Execute commands in a Docker sandbox

Written by Christoph Hartmann

If we deal a lot with data from an untrusted source, we want to operate on data in a sandbox. For example, every file we handle may includes a virus and tries to attack our machine.

Docker is an amazing tool to run arbitrary commands inside a sandbox. It is useful for testing applications or building complete application images as offered by Docker Hub.

To address the use case, it is required to build containers on demand and mix them with pre-known commands (which typically fit in a Dockerfile) and custom user defined commands.


Currently, it is quite difficult to mix both approaches in Docker. Normally you have two possibilities:

  1. Create a custom Dockerfile and build a new image
  2. Start a base image like Ubuntu and use the shell with arbitrary commands

The first approach has the advantage that everything is settled during build time. Docker is optimized for this approach. In Docker this would look like:

docker build -t yourimage .

The second approach is available in Docker, but optimized for human input. Quite often you do something like

docker run -i -t ubuntu /bin/bash

Why not use the second approach via your applications, where you start executing commands in a special docker container. Docker offers a API with stdin, stdout and stderr streams. As mentioned earlier, an application may converts images via GraphicsMagic. It would be more secure to run those tasks in a sandbox. By using Docker, we can easily recover to an initial state. Even if an attacker would infect the system, we would recover it to a clean system. This helps to mitigate security risks. Additionally this does not leave trash behind on your host server.

By using the Docker Streams API, we are able to:

  • ✓ run arbitrary commands
  • ✓ run commands in sandbox
  • ✓ run command automatically (via Streams API)
  • ✗ know when the command finished (streams only offer text output)
  • ✗ get command error code (is not displayed in text output)

A use case, that combines both approaches:

$ docker run -i -t ubuntu:trusty /bin/bash
root@5ead76a77765:/# apt-get update
root@5ead76a77765:/# apt-get install -y graphicsmagick wget
root@5ead76a77765:/# wget -q -O avatar.jpg https://avatars3.githubusercontent.com/u/1178413?v=2&s=460
root@5ead76a77765:/# gm convert -size 120x120 avatar.jpg -resize 120x120 +profile "*" thumbnail.jpg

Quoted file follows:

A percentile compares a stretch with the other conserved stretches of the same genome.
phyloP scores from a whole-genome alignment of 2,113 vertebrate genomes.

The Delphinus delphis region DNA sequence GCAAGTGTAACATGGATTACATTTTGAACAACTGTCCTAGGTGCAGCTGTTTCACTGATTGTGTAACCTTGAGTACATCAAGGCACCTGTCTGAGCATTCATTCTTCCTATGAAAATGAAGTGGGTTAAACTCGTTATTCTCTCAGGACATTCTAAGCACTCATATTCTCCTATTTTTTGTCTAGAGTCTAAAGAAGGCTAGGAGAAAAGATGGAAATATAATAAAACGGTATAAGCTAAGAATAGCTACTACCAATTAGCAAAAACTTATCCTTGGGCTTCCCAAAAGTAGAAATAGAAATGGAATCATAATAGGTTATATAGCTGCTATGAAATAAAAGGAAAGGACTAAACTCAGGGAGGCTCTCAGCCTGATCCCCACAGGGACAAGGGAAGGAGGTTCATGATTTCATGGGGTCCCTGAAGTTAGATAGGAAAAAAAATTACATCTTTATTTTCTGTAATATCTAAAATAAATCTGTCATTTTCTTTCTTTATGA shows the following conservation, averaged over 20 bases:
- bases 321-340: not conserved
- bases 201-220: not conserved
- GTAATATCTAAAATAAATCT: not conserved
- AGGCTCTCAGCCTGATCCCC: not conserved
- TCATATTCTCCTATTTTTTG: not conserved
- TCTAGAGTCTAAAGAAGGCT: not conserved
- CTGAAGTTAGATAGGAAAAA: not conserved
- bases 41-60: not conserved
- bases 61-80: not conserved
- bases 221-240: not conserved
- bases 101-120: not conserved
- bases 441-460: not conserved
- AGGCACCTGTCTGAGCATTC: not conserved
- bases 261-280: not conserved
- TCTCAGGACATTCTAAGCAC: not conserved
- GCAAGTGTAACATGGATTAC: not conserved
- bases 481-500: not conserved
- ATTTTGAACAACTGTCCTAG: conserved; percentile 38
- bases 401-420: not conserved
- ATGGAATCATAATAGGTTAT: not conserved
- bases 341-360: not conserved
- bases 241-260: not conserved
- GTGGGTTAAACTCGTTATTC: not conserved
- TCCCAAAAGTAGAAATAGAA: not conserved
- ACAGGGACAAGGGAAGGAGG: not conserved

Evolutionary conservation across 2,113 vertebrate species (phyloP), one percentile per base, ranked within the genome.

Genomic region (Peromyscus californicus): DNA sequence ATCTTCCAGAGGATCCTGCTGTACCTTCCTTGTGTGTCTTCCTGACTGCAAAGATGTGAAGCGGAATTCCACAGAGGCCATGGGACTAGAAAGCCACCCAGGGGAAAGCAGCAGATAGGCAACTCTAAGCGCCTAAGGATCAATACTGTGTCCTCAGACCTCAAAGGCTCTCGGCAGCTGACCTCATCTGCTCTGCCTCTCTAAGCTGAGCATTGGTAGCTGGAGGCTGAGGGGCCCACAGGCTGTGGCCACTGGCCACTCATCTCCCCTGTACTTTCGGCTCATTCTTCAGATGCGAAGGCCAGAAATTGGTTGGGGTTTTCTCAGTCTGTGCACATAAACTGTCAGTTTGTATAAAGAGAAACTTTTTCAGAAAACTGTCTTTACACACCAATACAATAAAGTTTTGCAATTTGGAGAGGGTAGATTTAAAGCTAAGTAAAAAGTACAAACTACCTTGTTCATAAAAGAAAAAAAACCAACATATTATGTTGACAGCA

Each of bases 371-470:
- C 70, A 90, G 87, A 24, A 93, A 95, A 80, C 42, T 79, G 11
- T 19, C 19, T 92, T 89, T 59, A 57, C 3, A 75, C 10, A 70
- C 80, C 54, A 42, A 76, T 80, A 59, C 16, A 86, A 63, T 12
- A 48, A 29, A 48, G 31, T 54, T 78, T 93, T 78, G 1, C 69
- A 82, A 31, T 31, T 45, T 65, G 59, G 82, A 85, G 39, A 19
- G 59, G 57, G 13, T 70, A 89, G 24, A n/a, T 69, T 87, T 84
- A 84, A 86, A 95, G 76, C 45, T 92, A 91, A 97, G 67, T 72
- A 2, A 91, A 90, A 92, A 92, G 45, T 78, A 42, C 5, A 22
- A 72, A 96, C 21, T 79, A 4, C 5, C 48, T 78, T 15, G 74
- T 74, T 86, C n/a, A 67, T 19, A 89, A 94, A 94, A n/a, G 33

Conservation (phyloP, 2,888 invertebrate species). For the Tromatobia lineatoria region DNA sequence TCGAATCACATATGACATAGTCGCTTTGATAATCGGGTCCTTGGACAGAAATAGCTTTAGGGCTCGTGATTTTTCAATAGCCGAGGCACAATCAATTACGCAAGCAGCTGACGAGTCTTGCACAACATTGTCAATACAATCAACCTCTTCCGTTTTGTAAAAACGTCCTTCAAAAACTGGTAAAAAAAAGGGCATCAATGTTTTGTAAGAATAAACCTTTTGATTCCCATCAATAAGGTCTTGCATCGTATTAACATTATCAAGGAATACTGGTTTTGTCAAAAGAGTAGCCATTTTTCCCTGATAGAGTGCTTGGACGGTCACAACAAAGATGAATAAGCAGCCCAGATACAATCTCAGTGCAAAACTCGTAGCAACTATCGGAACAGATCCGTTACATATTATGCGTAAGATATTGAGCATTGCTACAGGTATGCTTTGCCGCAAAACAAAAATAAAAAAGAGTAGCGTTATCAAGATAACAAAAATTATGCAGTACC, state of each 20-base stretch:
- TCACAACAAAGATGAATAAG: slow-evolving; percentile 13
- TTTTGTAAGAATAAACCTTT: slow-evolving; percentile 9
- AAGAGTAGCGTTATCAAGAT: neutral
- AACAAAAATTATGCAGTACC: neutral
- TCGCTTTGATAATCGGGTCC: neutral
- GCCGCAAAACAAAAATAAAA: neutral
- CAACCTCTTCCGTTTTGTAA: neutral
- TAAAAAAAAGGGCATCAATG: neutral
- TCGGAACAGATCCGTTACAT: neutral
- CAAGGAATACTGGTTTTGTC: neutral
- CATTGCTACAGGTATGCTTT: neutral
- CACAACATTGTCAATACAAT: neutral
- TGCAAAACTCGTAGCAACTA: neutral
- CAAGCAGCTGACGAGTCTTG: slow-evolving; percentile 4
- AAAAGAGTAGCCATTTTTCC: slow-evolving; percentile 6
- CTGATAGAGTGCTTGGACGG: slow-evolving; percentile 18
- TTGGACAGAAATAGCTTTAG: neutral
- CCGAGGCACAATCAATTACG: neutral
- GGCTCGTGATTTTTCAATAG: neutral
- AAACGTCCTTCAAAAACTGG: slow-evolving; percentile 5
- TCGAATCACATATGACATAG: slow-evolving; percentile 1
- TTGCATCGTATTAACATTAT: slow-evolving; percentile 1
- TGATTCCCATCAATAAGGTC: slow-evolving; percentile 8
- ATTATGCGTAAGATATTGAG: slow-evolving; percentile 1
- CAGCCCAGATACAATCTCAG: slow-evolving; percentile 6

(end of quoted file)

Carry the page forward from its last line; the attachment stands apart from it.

How would you do the same in an automated fashion?


Assume you want to convert various images with changing urls. We need to execute arbitrary commands and detect, when a command is finished. This is essential, because we may not know how long a download or conversion takes.

To detect a process exit, we need to invent something new. Since the input and the output stream are decoupled, we do not know what output corresponds to a specific input. We require a way to correlate input and output. Instead of sending the plain command via Streams API, we generate a unique id for each request. Additionally we add a specific command that outputs the completed task id and the exit code.

// generate process id
var id = uuid.v4();

// add exit code to command
var cmd2 = command + ';echo exit task ' + id + ' $?\n';

I completed this approach with docker-exec. Now we are able to run the commands in docker. It also uses Javascript Promises instead of plain callbacks. This enables us to easily chain commands. The example introduced above can be written as follows:

var ds = new DockerRunner();
ds.start().then(function (stream) {
    console.log('---> run apt-get update\n');
    return ds.run('apt-get update');
}).then(function () {
    console.log('---> install gm\n');
    return ds.run('apt-get install -y graphicsmagick wget');
}).then(function () {
    console.log('---> convert image\n');
    return ds.run('gm convert -size 120x120 avatar.jpg -resize 120x120 +profile "*" thumbnail.jpg');
}).then(function () {
    console.log('---> stop container\n');
    return ds.stop();
}).then(function () {
    console.log('---> Done without error\n');
}).catch(function (err) {
    console.log('Done with error\n');

If you are using boot2docker on Mac, you need to change the initialization:

// for mac use
var ds = new DockerRunner({
    host: '',
    port: 4243


With the proposed solution, we are able to use predefined docker images and use custom commands. Now, we can automate every piece.

Happy hacking. Chris

If you have any questions contact me via Twitter @chri_hartmann or Github